The move would violate provisions of the 1987 INF Treaty, which is considered the cornerstone of the U.S.-Russian nuclear disarmament agreement.
State Department spokeswoman Marie Harf said the U.S. is going to make every effort to resolve concerns and ensure the continued viability of the treaty.
“The goal, of course, is for Russia to return to compliance with its obligations under the INF,” said Harf.
President Barack Obama’s administration formally alleged that Russia was in violation of the treaty in July, but Stephen Blank of the American Foreign Policy Council thinks getting Russia to admit to a violation will be tough.
“I don’t think Russia will acknowledge that this took place. I think the Russians will accuse us of violating this treaty or some other treaty. It’s standard operating procedure for Moscow,” said Blank.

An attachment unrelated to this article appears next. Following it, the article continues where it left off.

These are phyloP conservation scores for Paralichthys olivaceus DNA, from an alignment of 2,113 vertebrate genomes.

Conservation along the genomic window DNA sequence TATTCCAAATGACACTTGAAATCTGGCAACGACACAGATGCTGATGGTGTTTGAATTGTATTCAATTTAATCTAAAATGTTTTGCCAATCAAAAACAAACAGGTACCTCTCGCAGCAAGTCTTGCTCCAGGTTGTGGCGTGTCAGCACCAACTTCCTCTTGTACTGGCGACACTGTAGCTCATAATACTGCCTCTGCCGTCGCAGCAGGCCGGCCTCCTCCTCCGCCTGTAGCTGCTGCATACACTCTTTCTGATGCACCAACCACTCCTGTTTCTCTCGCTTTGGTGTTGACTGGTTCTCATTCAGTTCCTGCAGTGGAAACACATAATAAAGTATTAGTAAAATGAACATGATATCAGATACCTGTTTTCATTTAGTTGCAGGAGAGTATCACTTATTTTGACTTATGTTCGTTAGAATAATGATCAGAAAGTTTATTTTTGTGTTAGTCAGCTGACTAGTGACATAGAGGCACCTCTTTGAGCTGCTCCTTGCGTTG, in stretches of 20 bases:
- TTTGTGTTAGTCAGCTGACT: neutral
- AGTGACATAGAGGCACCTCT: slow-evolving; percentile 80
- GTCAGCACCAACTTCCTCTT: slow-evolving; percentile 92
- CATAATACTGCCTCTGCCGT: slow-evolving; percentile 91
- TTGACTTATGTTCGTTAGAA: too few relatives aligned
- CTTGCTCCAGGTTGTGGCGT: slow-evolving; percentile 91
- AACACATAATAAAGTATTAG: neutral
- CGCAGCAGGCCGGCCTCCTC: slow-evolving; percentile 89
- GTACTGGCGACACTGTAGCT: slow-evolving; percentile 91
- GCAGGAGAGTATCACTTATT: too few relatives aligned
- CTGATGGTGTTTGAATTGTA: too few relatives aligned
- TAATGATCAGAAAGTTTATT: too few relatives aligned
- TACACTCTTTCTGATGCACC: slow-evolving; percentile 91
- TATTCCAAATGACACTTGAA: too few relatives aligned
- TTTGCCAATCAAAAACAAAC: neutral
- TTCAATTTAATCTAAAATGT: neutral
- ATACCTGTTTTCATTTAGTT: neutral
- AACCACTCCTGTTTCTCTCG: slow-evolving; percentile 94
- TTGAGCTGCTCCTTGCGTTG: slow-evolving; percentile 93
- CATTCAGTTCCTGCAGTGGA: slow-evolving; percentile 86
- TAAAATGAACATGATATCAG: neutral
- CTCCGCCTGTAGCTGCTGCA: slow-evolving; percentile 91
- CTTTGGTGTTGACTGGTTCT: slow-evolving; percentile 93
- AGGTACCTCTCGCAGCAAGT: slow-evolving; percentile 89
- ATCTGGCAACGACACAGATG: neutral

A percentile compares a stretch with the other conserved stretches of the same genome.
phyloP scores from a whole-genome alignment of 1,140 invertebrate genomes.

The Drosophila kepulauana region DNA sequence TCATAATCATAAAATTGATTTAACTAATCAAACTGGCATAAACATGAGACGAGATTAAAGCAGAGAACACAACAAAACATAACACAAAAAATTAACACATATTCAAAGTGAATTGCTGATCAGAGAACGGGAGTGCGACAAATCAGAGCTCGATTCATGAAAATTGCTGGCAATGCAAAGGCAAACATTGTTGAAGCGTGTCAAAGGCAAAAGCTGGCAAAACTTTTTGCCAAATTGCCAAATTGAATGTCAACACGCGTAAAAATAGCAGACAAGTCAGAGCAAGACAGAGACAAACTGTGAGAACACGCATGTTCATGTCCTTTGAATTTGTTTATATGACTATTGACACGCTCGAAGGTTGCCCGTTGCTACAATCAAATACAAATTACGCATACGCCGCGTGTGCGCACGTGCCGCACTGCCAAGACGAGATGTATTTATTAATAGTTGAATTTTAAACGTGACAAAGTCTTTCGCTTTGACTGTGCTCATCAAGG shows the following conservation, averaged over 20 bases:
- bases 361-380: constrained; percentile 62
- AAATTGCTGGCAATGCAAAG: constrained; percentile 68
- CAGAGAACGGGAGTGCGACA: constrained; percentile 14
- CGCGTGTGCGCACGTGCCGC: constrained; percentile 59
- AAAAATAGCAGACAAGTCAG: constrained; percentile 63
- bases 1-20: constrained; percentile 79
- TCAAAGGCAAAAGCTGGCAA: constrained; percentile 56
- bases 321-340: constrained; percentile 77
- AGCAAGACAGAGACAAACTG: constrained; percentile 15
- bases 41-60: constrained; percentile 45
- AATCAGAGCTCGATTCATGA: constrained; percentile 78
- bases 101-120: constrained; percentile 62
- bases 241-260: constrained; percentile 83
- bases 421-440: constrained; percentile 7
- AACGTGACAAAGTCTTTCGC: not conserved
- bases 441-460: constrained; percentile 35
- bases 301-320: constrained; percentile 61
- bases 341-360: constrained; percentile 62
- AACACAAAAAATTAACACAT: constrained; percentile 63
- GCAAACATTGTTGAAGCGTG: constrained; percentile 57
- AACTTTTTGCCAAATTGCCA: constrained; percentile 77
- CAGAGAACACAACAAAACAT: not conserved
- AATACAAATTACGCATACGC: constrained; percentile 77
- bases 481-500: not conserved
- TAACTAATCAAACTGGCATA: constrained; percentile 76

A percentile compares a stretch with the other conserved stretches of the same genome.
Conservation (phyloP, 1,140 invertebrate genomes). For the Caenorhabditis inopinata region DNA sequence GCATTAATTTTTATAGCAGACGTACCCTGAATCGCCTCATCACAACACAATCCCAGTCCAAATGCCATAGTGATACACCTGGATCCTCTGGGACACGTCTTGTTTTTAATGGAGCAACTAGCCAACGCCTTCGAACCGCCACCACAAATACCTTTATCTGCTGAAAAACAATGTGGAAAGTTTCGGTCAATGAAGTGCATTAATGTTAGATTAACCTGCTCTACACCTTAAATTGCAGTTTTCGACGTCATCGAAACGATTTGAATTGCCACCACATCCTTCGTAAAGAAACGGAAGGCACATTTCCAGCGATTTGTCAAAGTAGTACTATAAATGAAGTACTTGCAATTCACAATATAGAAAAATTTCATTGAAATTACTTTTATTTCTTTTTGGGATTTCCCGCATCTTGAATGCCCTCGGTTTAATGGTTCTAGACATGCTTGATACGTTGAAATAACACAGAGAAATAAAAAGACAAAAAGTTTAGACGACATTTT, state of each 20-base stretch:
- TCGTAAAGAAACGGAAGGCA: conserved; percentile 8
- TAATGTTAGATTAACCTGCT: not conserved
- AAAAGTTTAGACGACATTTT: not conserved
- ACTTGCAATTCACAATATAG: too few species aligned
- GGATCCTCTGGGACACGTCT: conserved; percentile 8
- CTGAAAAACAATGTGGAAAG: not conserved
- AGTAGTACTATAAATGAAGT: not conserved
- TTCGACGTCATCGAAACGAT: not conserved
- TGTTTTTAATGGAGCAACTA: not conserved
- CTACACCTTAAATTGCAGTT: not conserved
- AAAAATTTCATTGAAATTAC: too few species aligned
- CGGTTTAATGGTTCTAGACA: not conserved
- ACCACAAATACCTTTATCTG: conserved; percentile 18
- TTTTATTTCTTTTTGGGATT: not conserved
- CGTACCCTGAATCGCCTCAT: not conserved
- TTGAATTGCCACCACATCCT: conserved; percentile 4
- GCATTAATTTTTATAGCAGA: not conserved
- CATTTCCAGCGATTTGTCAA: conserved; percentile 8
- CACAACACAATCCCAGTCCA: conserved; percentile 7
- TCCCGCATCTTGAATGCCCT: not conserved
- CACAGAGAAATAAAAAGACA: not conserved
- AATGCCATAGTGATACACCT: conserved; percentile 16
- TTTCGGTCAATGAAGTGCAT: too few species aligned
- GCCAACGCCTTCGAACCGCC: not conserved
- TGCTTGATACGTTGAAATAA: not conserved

Russia’s Interfax news agency said Foreign Ministry arms control director Mikhail Ulyanov has indicated he will raise questions about U.S. policy during the talks.
Gary Samore, executive director at Harvard University’s Belfer Center for Science and International Affairs, said there is talk in Russia of scrapping the treaty.
“Some Russian officials, particularly in the military, have talked about their desire to withdraw from the treaty so they can deploy missiles that are currently banned under the treaty. And, of course, those missiles would be specifically directed against targets in Europe, in NATO,” said Samore.
Samore also said the current tensions between Washington and Moscow over Russia’s military involvement in Ukraine could hamper progress at the talks.
“To the extent that this Ukraine crisis is elevating Russian concerns about NATO and NATO concerns about Russia, it makes it more difficult to address issues involving the treaty,” said Samore.
Both Samore and Blank say the treaty violation issue is unlikely to be resolved in one session. They expect future rounds of talks.